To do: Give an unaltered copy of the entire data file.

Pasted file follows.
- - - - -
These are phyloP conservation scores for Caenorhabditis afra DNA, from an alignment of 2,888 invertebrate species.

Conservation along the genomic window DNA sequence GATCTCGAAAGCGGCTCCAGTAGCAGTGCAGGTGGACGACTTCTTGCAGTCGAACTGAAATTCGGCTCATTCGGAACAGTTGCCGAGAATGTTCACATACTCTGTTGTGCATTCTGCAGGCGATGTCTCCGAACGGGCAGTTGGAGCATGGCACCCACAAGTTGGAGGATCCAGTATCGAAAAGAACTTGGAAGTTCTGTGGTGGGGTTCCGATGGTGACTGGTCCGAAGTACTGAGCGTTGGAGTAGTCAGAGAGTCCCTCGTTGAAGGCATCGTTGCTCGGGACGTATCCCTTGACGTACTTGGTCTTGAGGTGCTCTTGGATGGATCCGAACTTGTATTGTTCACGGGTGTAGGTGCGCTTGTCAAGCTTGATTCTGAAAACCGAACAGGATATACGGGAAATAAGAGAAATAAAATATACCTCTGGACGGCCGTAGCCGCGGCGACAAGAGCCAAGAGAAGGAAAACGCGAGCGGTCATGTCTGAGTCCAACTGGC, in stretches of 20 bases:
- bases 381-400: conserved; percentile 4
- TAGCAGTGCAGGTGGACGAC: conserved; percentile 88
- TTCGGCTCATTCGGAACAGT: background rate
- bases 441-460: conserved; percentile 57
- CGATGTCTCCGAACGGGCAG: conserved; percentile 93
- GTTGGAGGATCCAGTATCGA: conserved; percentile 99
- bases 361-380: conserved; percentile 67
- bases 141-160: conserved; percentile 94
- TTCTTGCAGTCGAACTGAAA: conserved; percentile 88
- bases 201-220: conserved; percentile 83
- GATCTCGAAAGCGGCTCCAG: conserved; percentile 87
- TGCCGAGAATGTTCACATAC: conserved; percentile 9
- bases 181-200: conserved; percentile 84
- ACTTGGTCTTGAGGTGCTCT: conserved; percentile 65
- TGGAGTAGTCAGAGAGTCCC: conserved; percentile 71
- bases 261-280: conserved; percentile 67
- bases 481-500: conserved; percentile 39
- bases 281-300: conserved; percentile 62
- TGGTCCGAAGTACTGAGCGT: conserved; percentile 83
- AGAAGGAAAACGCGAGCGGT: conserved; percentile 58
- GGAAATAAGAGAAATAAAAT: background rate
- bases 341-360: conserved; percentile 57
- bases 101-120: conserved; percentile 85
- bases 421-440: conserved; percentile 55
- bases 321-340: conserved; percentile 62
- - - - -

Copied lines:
These are phyloP conservation scores for Caenorhabditis afra DNA, from an alignment of 2,888 invertebrate species.

Conservation along the genomic window DNA sequence GATCTCGAAAGCGGCTCCAGTAGCAGTGCAGGTGGACGACTTCTTGCAGTCGAACTGAAATTCGGCTCATTCGGAACAGTTGCCGAGAATGTTCACATACTCTGTTGTGCATTCTGCAGGCGATGTCTCCGAACGGGCAGTTGGAGCATGGCACCCACAAGTTGGAGGATCCAGTATCGAAAAGAACTTGGAAGTTCTGTGGTGGGGTTCCGATGGTGACTGGTCCGAAGTACTGAGCGTTGGAGTAGTCAGAGAGTCCCTCGTTGAAGGCATCGTTGCTCGGGACGTATCCCTTGACGTACTTGGTCTTGAGGTGCTCTTGGATGGATCCGAACTTGTATTGTTCACGGGTGTAGGTGCGCTTGTCAAGCTTGATTCTGAAAACCGAACAGGATATACGGGAAATAAGAGAAATAAAATATACCTCTGGACGGCCGTAGCCGCGGCGACAAGAGCCAAGAGAAGGAAAACGCGAGCGGTCATGTCTGAGTCCAACTGGC, in stretches of 20 bases:
- bases 381-400: conserved; percentile 4
- TAGCAGTGCAGGTGGACGAC: conserved; percentile 88
- TTCGGCTCATTCGGAACAGT: background rate
- bases 441-460: conserved; percentile 57
- CGATGTCTCCGAACGGGCAG: conserved; percentile 93
- GTTGGAGGATCCAGTATCGA: conserved; percentile 99
- bases 361-380: conserved; percentile 67
- bases 141-160: conserved; percentile 94
- TTCTTGCAGTCGAACTGAAA: conserved; percentile 88
- bases 201-220: conserved; percentile 83
- GATCTCGAAAGCGGCTCCAG: conserved; percentile 87
- TGCCGAGAATGTTCACATAC: conserved; percentile 9
- bases 181-200: conserved; percentile 84
- ACTTGGTCTTGAGGTGCTCT: conserved; percentile 65
- TGGAGTAGTCAGAGAGTCCC: conserved; percentile 71
- bases 261-280: conserved; percentile 67
- bases 481-500: conserved; percentile 39
- bases 281-300: conserved; percentile 62
- TGGTCCGAAGTACTGAGCGT: conserved; percentile 83
- AGAAGGAAAACGCGAGCGGT: conserved; percentile 58
- GGAAATAAGAGAAATAAAAT: background rate
- bases 341-360: conserved; percentile 57
- bases 101-120: conserved; percentile 85
- bases 421-440: conserved; percentile 55
- bases 321-340: conserved; percentile 62